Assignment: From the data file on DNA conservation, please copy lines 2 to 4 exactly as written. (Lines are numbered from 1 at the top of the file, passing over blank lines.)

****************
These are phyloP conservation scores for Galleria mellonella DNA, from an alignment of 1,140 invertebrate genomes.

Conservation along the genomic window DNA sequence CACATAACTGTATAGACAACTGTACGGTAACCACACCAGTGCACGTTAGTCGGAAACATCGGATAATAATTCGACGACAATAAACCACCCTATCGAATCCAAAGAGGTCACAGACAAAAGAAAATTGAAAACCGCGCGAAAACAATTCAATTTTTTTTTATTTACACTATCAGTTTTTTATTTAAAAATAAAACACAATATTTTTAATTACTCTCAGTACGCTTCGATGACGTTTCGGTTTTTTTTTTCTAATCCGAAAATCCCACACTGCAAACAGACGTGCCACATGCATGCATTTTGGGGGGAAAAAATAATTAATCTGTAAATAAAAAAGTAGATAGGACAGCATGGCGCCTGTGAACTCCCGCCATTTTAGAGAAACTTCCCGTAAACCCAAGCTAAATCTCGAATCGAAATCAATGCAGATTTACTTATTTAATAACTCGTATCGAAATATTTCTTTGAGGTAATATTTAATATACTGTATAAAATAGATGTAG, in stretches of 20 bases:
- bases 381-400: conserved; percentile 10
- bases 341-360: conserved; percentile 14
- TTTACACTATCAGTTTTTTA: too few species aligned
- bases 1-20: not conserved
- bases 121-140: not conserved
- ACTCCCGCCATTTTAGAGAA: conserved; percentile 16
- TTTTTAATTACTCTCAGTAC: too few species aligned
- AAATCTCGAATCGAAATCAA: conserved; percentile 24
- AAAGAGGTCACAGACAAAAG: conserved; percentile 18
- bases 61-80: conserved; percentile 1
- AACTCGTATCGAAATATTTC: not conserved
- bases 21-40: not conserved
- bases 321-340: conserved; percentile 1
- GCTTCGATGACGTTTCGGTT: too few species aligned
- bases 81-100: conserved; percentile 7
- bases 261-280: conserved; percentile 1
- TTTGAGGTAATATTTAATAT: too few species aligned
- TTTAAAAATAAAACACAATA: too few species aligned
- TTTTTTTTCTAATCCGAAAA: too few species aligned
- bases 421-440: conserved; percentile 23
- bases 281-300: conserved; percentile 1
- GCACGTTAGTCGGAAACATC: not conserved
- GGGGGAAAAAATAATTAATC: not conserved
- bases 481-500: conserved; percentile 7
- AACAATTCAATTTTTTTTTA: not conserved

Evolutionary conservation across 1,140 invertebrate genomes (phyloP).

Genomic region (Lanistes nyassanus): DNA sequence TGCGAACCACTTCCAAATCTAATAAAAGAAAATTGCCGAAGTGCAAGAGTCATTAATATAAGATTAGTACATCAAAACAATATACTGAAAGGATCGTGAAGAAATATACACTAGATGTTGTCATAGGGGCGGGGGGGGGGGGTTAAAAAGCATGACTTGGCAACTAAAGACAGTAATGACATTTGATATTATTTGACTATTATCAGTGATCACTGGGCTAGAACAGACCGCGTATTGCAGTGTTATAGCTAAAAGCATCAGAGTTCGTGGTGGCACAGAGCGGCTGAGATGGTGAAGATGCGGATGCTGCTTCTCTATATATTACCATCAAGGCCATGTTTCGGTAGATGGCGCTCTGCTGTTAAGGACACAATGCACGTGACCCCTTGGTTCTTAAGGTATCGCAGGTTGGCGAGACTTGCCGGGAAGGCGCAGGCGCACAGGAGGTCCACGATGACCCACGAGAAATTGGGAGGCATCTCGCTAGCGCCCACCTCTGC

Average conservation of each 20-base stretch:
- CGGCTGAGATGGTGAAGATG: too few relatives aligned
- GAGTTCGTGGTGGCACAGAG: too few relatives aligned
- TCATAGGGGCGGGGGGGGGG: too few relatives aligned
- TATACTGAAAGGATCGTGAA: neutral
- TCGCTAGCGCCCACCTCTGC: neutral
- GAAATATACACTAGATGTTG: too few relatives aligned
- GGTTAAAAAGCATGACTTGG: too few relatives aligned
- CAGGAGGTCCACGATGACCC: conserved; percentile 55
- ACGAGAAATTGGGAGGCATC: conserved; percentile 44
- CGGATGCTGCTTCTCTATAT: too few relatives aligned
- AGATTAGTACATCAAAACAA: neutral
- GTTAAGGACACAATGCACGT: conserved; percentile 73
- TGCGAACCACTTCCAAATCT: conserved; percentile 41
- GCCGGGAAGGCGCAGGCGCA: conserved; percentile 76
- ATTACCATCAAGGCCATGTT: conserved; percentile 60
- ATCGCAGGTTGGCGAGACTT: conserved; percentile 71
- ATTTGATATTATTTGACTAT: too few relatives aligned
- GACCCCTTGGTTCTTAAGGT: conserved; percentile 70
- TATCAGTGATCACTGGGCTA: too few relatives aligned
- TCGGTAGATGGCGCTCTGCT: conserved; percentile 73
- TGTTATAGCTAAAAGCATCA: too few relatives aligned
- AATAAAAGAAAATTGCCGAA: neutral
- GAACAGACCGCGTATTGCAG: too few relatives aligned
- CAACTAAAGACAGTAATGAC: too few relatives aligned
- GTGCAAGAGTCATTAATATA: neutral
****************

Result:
Conservation along the genomic window DNA sequence CACATAACTGTATAGACAACTGTACGGTAACCACACCAGTGCACGTTAGTCGGAAACATCGGATAATAATTCGACGACAATAAACCACCCTATCGAATCCAAAGAGGTCACAGACAAAAGAAAATTGAAAACCGCGCGAAAACAATTCAATTTTTTTTTATTTACACTATCAGTTTTTTATTTAAAAATAAAACACAATATTTTTAATTACTCTCAGTACGCTTCGATGACGTTTCGGTTTTTTTTTTCTAATCCGAAAATCCCACACTGCAAACAGACGTGCCACATGCATGCATTTTGGGGGGAAAAAATAATTAATCTGTAAATAAAAAAGTAGATAGGACAGCATGGCGCCTGTGAACTCCCGCCATTTTAGAGAAACTTCCCGTAAACCCAAGCTAAATCTCGAATCGAAATCAATGCAGATTTACTTATTTAATAACTCGTATCGAAATATTTCTTTGAGGTAATATTTAATATACTGTATAAAATAGATGTAG, in stretches of 20 bases:
- bases 381-400: conserved; percentile 10
- bases 341-360: conserved; percentile 14